My month of infrequent posts is over — I’ve returned to Austin after a month long sojourn across Colorado, New Mexico, France and Italy…. So, what do I do in my jet lagged state? Head to the Half Price Books. Not the best haul this time but a few potentially interesting reads.
1. Witch World (1963), Andre Norton
I’ve yet to read any of Andre Norton’s immense number of novels. Not knowing exactly where to start I picked up what is generally considered among her best works — Witch World (1963). It was nominated for the 1964 Hugo award for Best novel and often places in best Fantasy/Sci-fi lists. And the cover is great!
2. Make Room! Make Room! (1966), Harry Harrison
Harry Harrison’s Make Room! Make Room! (1966) is one of the most famous sci-fi works dealing with an overpopulated future (for an incomplete list of works I’ve compiled on this subject, click here). I suspect the work’s reputation rests more fact that it was source material for Charlton Heston’s wonderful film, Soylent Green (1973). Apparently the key final scene in Soylent Green is nowhere to be found in the book….
3. One Million Tomorrows (1970), Bob Shaw
I was sufficiently intrigued by Bob Shaw’s Ground Zero Man (1971) to pick up another one of his novels. The cover art is spectacular — I suspect that was the real reason it ended up in my to buy pile. The premise is intriguing as well: a future where no one dies of old age due to an immortality drug with unusual side effects. Hopefully Shaw explores the social angle of this standard premise…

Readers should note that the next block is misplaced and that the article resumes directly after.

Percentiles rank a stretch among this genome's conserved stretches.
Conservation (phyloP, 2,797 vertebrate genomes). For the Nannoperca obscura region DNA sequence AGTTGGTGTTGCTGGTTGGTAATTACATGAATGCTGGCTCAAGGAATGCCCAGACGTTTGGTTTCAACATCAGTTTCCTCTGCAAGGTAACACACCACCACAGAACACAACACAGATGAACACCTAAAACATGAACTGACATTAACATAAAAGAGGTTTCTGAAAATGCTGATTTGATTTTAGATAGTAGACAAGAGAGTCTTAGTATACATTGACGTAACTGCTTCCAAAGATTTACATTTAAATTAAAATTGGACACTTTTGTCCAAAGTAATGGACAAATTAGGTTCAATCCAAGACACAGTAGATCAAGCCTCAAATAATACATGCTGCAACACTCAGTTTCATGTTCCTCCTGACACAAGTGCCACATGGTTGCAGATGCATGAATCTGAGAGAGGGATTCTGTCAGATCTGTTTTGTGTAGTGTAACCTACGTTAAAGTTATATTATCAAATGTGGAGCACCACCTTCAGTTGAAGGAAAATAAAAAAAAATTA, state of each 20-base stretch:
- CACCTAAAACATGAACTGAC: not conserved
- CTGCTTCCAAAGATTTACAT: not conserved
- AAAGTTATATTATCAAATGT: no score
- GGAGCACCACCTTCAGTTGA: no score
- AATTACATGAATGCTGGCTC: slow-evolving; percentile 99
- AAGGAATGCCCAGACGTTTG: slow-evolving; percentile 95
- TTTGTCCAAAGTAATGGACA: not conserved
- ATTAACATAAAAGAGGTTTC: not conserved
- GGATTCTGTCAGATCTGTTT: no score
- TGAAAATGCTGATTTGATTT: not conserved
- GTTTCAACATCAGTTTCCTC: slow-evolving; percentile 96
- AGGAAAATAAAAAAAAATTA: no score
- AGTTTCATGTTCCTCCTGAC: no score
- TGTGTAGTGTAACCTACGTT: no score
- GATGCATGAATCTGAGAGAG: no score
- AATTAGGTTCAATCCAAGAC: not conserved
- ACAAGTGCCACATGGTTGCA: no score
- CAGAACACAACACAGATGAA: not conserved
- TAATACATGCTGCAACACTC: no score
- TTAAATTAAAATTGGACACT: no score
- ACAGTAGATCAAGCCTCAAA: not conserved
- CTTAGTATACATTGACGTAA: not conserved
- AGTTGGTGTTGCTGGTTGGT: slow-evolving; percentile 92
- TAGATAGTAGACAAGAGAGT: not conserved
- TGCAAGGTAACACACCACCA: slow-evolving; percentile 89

4. Star Ways (variant title: The Peregrine) (1956), Poul Anderson (MY REVIEW)
Poul Anderson’s third novel was heavily edited without his knowledge. I don’t have high expectations but, as with most of Anderson’s works, it’ll be well plotted and touch on interesting issues in a rather cursory fashion. And, any sci-fi work about hordes of people crammed into spaceships/generationships/etc for a long time interests me…. (my second favorite theme after overpopulation — suggestions welcome).
5. Between Planets (1951), Robert Heinlein
And early Heinlein juvenile = fun, rampant political moralizing, pro-active teen boy fighting against all odds, tertiary female character doing nothing, more fun…. I wish my edition had the cover above: banal spaceship, orb which looks like a proto-Death Star, and a planet. 50s Sci-fi distilled into component parts?
6. The Blood Red Game (1965), Michael Moorcock
I have no idea how to approach Michael Moorcock’s gigantic conglomeration of interconnected novels. I’ve read The Warlord of the Air (1971) and own the two sequels. I highly doubt The Blood Red Game is any good (my father informed me it was one of the worst sci-fi novels he’s ever read). I should read Moorcock’s Elric sequence but I’ve never been that impressed with fantasy as a genre…